When we look at the field of contemporary culture for us, it seems that the field of new media art brings the most valuable concepts of how communities of the future could be organized, and that's why we decided to look into New Europe through the eyes of art, technology and science.

Katarina Živanović [SK], general manager at Tabačka Kulturfabrik

Our movement

How can the dynamics of movement create sound and light?


Jamie Lee [AU], creative director and dancer, explains how she creates storytelling through the body. “We started to take sound from my breath to create light and movement as well.” She looks at light, sound and movement as a triangle. Jamie says that often technology supports the dance but they don't work together and collaborate. In this case, however, in this triangle, dance and technology connect so well that one can’t exist without the other.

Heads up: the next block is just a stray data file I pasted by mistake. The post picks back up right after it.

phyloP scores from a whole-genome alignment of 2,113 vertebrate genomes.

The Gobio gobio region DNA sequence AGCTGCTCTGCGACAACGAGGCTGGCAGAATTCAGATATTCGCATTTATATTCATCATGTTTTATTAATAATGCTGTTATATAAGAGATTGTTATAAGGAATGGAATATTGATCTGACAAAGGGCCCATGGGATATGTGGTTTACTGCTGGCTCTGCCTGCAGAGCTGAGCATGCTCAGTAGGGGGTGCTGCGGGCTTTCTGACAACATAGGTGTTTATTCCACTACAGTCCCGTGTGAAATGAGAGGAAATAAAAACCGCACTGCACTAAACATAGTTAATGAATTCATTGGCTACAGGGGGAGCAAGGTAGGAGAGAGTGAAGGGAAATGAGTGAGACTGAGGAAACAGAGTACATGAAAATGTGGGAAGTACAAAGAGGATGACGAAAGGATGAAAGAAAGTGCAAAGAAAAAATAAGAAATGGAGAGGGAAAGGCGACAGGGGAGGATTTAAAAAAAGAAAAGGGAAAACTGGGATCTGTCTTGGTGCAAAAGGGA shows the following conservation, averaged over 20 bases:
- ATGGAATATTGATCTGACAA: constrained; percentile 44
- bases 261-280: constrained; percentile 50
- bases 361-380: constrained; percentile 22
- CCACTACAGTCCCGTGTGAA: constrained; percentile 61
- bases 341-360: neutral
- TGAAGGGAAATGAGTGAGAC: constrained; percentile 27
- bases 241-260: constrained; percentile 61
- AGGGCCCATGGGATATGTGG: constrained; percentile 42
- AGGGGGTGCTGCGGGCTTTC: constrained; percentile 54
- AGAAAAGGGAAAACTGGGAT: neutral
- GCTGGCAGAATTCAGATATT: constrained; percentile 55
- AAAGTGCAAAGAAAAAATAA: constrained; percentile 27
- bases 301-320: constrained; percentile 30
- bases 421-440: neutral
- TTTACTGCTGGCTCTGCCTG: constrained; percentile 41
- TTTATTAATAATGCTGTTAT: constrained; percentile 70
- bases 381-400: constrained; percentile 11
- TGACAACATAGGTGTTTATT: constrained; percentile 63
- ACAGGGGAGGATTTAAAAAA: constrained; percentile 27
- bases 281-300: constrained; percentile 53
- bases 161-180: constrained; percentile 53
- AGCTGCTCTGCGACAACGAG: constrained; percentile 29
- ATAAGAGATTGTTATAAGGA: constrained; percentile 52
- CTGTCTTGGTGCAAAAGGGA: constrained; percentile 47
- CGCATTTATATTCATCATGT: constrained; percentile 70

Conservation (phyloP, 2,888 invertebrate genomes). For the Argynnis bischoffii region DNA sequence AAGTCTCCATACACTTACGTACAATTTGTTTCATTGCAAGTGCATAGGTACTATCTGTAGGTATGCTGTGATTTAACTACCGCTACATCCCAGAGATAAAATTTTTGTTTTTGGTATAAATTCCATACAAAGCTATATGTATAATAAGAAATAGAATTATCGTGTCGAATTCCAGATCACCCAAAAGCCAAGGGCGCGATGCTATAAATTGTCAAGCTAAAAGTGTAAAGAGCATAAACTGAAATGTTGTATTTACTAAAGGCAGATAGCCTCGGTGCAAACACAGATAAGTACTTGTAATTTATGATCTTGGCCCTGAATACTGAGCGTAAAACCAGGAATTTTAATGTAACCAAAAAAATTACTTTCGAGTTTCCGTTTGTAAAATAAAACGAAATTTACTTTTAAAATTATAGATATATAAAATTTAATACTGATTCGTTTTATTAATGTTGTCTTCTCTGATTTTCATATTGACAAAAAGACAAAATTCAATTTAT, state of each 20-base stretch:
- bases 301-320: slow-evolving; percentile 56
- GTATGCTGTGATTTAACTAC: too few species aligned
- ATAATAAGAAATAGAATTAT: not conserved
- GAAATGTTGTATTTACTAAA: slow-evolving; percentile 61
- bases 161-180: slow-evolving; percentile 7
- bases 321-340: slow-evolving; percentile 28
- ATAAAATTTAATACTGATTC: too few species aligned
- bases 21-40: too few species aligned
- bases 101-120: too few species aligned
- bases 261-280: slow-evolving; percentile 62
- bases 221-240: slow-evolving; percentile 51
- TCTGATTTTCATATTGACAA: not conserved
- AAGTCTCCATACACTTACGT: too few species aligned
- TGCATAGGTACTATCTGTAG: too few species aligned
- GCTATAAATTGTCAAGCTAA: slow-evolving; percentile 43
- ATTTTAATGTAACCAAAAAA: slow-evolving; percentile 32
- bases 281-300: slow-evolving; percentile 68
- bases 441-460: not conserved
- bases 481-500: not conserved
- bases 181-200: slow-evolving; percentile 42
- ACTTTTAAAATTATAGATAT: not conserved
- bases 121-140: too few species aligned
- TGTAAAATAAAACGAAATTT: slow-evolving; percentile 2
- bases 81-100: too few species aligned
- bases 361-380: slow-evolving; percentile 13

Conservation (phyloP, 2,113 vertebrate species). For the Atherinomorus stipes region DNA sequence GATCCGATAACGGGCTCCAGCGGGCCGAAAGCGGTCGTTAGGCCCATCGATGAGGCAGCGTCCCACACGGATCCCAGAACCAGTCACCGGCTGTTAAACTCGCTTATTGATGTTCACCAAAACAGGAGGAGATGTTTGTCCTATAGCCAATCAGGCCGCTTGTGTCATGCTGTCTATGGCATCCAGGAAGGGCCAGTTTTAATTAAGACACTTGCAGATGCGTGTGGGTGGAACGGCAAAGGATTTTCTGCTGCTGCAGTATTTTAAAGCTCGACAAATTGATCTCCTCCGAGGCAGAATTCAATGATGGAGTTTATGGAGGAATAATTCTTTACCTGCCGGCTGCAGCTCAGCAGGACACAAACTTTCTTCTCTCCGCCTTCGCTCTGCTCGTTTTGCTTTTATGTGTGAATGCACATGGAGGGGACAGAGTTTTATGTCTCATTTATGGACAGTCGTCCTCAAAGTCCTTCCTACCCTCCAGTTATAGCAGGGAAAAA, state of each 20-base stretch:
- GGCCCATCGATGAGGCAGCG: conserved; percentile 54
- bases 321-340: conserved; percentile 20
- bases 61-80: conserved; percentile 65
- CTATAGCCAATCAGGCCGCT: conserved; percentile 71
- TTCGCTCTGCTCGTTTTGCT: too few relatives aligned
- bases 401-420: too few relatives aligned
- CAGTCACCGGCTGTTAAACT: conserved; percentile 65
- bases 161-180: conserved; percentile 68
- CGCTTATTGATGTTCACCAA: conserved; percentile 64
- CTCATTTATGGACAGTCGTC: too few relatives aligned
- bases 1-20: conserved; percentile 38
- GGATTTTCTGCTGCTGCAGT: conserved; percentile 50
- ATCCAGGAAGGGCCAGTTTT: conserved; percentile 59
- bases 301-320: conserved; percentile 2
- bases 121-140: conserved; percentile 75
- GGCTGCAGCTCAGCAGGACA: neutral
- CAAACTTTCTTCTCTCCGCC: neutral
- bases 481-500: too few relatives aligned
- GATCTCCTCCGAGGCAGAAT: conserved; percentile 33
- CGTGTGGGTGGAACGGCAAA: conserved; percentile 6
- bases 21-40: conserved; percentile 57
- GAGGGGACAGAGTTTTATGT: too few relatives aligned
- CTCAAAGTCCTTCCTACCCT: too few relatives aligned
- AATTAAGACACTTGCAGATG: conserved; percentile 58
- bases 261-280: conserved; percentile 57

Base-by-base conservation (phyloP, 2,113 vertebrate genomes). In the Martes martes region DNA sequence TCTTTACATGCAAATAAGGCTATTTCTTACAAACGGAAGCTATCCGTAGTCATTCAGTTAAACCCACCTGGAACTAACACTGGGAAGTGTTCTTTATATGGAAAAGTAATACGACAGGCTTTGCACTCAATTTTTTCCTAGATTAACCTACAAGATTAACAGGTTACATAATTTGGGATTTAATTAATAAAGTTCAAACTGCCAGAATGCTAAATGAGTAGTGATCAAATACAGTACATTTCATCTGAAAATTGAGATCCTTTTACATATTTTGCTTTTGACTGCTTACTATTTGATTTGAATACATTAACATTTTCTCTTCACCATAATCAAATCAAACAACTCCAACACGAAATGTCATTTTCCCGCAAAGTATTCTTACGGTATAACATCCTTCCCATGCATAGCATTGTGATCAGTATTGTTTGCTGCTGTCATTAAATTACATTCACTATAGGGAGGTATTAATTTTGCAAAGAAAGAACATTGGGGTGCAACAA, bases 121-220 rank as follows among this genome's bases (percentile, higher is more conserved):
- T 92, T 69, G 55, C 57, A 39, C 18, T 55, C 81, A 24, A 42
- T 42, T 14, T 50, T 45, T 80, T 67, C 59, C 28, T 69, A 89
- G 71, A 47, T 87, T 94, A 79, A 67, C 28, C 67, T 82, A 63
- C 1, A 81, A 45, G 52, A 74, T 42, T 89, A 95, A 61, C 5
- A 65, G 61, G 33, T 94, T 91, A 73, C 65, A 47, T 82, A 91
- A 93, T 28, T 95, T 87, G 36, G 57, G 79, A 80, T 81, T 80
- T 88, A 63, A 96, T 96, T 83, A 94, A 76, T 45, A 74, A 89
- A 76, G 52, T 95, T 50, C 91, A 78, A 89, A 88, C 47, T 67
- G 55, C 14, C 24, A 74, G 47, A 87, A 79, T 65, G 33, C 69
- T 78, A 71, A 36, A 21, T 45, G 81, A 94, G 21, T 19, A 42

Our dehumanization

Martin Stránský [CZ], neurologist, reflects on our dehumanization through Artificial Intelligence or technology and highlights the importance of happiness. “Artificial intelligence or technology is now a two edged sword because everything that we need, we've already invented.” - he defends. Martin uses experiments and studies to say that we are less happy than older generations and that technology like newer phones or self-driving cars does not increase our happiness.

Our union

Artificial Intelligence can really make our lives a lot easier in the sense that machines can learn quicker than humans. As Merav explains, “what the AI will do at the end of the day in each one of the aspects, is shorten the gap of what I want to do now and how I can do it in the future.”